Building Peaceful Communities in the Far North region of Cameroon

You are here

On a large slab of rock in the small mountainous village of Zamalva, Cameroon, a group of 30 or so men and women sit, listening to youth peace ambassadors  from Catholic Relief Services’ STaR II project. It is midday, but threatening rain clouds offer protection from an otherwise strong sun. The discussion is lively.

Today’s topic: how to avoid and resolve problems among various ethnic and religious groups.


village peace talks in Cameroon

Boubakari, right, a peace facilitator in CRS’ STaR II project, leads a discussion on social cohesion in Zamalva village in the Far North region of Cameroon.

Photo by Jennifer Lazuta/CRS


The population of Zamalva has more than tripled in the past few years. Hundreds of families whose communities near the Nigerian border were attacked by Boko Haram fled south, hoping to find safety and security in Zamalva and neighboring villages. They had to rely on the generosity of the host community for shelter, food, clothes and other necessities.

“They arrived here with nothing,” said Angele, a mother of eight from Zamalva. “We tried to help those that we could. We tried to support them, but it was difficult.”

The influx of new arrivals was too massive. It quickly put a huge strain on the village’s already limited resources.

The lines at the water pump were long, and it often ran dry before the end of the day. There was not enough food to go around. The newcomers wanted to farm but there was no available land. They wanted to enroll their children in school but had no money for the fees. The host community grew resentful of the arriving families. Additionally, many began to fear for their safety, suspecting their new neighbors—many from different religious and ethnic backgrounds—of being terrorists in disguise.

“When we first arrived, it wasn’t easy to approach the host community,” says Walla, who arrived two years ago after her home was set on fire during the night. “We were often insulted by the community here. They told us we couldn’t use the water pump anymore. We didn’t want to be a burden to them, but we had no place else to go. Our homes were gone. We had nothing.”


mother facing camera and holding child in Cameroon

Walla holds her 10-month-old daughter. She just attended a discussion on how to avoid and resolve problems among various ethnic and religious groups in the community, led by peace ambassadors from CRS’s STaR II project.

Photo by Jennifer Lazuta/CRS


The situation slowly improved as local churches and other organizations distributed food and household items. Displaced families slowly built their shelters. Deals were made to loan plots of land so they could plant their food. Additional wells were dug. Friendships formed.

But the mutual resentment between the host community and new families still simmered beneath the surface.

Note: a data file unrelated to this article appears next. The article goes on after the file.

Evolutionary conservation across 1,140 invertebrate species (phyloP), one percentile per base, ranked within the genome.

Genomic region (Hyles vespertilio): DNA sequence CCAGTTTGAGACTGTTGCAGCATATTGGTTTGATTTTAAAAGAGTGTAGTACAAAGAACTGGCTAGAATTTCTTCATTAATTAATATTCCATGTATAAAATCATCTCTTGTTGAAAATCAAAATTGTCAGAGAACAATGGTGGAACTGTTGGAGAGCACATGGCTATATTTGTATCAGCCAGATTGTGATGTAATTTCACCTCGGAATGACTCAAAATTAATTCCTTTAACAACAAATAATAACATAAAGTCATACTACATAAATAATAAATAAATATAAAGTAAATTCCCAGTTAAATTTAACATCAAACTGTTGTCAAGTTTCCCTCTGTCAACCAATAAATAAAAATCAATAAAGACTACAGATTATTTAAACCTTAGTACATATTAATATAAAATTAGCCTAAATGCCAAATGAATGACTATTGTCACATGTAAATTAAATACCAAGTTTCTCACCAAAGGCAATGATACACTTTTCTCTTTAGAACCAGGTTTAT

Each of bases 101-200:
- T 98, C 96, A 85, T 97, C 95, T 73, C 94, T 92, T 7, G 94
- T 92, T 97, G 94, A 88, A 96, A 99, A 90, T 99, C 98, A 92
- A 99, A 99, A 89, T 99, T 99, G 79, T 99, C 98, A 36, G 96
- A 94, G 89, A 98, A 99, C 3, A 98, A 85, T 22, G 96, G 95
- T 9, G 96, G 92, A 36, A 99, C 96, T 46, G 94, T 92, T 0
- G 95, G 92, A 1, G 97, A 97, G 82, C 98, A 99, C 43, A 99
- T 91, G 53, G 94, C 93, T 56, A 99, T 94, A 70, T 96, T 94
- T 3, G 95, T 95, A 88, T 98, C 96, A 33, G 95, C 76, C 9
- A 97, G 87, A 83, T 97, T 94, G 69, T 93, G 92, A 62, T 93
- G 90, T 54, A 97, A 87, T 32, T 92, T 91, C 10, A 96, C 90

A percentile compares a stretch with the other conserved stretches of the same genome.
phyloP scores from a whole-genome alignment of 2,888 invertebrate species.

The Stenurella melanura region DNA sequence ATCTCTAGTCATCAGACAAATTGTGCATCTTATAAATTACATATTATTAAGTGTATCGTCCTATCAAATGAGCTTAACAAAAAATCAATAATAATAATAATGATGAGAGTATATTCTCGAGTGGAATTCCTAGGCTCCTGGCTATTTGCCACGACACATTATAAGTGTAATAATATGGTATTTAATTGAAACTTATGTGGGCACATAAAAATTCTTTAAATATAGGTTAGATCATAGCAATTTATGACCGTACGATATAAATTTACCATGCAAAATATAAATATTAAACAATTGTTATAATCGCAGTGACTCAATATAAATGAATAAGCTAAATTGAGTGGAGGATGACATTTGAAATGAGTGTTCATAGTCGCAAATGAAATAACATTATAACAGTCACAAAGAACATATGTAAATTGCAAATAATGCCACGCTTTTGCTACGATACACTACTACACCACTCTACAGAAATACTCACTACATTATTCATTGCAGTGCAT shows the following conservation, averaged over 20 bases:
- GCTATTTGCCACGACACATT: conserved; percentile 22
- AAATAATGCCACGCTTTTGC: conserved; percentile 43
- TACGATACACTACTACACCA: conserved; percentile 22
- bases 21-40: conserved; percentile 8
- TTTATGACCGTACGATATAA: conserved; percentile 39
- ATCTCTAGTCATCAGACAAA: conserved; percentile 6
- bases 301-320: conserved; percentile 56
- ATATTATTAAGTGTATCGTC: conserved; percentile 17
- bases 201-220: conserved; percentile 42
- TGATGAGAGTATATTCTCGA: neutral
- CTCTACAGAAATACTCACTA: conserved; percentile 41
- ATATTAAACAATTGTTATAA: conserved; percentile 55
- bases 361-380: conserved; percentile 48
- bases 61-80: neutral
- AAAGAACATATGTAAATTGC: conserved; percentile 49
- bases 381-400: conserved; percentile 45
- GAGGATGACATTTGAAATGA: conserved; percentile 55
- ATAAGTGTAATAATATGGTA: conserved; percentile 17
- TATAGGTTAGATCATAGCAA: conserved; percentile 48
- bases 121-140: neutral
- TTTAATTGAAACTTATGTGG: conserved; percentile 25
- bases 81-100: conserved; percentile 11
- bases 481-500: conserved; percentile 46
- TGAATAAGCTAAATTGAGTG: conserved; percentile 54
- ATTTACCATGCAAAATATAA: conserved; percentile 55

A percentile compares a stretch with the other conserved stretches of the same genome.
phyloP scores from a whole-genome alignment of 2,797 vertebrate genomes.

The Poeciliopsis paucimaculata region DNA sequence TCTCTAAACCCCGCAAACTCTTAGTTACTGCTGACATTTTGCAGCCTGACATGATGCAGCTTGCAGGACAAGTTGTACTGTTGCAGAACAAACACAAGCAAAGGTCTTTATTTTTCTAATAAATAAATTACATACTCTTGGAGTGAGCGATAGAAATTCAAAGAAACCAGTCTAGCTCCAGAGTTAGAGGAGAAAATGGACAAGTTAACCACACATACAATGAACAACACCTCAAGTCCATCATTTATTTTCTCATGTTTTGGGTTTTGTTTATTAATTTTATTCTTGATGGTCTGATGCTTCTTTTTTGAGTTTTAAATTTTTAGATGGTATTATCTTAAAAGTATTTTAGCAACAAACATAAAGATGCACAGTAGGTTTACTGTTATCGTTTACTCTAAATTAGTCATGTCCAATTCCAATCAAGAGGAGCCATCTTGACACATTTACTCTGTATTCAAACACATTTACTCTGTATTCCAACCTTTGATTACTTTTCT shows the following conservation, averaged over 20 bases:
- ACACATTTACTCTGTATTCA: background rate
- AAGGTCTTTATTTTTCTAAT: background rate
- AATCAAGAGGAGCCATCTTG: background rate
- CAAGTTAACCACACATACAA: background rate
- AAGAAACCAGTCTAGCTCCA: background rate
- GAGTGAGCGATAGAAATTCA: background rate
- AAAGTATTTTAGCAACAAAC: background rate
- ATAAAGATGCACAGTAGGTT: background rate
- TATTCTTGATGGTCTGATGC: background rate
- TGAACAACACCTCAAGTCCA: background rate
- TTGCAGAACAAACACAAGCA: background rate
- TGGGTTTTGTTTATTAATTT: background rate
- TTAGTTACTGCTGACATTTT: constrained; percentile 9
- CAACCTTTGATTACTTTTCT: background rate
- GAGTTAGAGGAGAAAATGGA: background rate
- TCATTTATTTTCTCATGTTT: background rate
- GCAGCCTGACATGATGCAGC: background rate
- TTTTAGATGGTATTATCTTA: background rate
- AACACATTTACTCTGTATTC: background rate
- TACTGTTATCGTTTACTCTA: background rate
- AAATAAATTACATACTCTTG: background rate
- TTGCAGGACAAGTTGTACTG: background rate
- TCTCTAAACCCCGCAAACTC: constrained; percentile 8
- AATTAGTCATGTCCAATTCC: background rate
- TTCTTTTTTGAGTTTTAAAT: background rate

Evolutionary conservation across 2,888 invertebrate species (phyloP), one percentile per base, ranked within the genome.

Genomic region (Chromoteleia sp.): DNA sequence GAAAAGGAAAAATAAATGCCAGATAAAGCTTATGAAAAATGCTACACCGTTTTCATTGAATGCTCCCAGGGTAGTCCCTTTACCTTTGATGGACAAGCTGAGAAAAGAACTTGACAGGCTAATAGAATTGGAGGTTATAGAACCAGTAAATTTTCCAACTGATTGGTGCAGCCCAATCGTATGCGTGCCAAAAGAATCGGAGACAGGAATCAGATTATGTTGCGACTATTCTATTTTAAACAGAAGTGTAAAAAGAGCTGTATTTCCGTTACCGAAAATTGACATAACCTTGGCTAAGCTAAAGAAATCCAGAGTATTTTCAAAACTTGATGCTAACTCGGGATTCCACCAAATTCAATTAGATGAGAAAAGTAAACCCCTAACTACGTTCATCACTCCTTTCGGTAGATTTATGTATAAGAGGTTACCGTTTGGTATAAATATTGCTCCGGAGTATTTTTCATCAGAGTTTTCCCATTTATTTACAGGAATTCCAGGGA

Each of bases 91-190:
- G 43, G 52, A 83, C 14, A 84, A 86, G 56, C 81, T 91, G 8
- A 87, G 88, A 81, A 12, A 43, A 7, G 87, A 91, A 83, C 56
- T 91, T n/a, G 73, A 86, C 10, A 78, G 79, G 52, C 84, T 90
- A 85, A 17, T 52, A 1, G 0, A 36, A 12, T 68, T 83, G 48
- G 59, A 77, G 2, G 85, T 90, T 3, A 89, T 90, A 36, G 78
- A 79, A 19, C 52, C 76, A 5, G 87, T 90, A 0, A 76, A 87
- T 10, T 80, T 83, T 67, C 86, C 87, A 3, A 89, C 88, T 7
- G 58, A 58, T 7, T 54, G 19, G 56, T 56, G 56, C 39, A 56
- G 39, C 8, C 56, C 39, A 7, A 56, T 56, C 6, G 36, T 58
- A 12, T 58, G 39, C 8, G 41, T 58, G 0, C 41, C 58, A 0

Then the CRS’ STaR II project identified and trained youth peace ambassadors and peace facilitators selected from within the community. To help strengthen relationships, these community volunteers lead door-to-door campaigns to encourage group dialogue. They help promote reconciliation and conflict resolution between families and within households.

“[We] take the time to talk with people, explain why a certain behavior is harmful, and help peacefully resolve problems when they arise,” explains Boubakari, a 23-year-old peace facilitator in Zamalva. “This helps people understand the value of living together in harmony because when there isn’t peace, that again brings war and that destroys a community. So we need to put an end to the problems.”

His peace partner in the community, Sarah Medougue, a 19-year-old peace ambassador who focuses on working with young people in the village, says her age and experience resettling here helps people listen to her.

“It’s important for me to help people learn how they can better live together. People listen to my messages because they are important lessons for all of us. Everyone gets along better now.”

A participant in the discussion, Angele, says they are so grateful for these activities.

“We have learned so much from these discussions,” she says. “They have helped us see each other in a different light. There is understanding now. So the difference has been remarkable.”


The Stabilization and Reconciliation in the Lake Chad Region, or STaR, project is funded by the German Federal Ministry for Economic Cooperation and Development via the German Development Cooperation. Phase I started in 2019 in Chad, Niger, and Nigeria, while Phase II launched in September 2021 and expanded to include Cameroon. The project has activities under four components, including infrastructure development and rehabilitation, economic revitalization, social cohesion and local governance. In Cameroon, CRS partners with the Diocese of Maroua-Mokolo, to implement the project.